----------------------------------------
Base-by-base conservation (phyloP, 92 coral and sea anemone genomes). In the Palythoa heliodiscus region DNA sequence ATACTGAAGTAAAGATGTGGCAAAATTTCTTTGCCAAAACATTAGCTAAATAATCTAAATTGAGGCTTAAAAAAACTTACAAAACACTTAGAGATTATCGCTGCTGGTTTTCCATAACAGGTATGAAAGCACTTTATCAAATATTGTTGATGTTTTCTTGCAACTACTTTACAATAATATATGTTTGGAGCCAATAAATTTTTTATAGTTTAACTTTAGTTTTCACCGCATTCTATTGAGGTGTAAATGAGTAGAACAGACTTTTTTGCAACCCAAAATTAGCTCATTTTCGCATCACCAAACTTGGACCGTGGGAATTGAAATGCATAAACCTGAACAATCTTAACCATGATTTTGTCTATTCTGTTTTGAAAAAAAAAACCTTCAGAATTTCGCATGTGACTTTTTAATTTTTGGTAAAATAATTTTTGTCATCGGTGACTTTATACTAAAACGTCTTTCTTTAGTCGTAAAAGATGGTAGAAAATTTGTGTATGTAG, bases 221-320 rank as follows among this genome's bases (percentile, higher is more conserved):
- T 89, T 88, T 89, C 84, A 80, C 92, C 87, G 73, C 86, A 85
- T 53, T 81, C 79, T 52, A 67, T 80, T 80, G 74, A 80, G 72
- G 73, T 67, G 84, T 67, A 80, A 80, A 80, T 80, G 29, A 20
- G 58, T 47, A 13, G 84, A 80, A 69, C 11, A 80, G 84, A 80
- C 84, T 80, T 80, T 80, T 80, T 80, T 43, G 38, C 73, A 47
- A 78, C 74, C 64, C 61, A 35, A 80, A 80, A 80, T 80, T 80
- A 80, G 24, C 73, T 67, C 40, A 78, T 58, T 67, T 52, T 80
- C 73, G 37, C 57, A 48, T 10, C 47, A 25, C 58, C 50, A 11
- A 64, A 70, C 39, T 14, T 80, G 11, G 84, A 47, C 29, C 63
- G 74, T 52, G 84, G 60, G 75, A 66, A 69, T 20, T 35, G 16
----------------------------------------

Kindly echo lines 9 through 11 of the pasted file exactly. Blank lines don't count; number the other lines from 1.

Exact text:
- C 73, G 37, C 57, A 48, T 10, C 47, A 25, C 58, C 50, A 11
- A 64, A 70, C 39, T 14, T 80, G 11, G 84, A 47, C 29, C 63
- G 74, T 52, G 84, G 60, G 75, A 66, A 69, T 20, T 35, G 16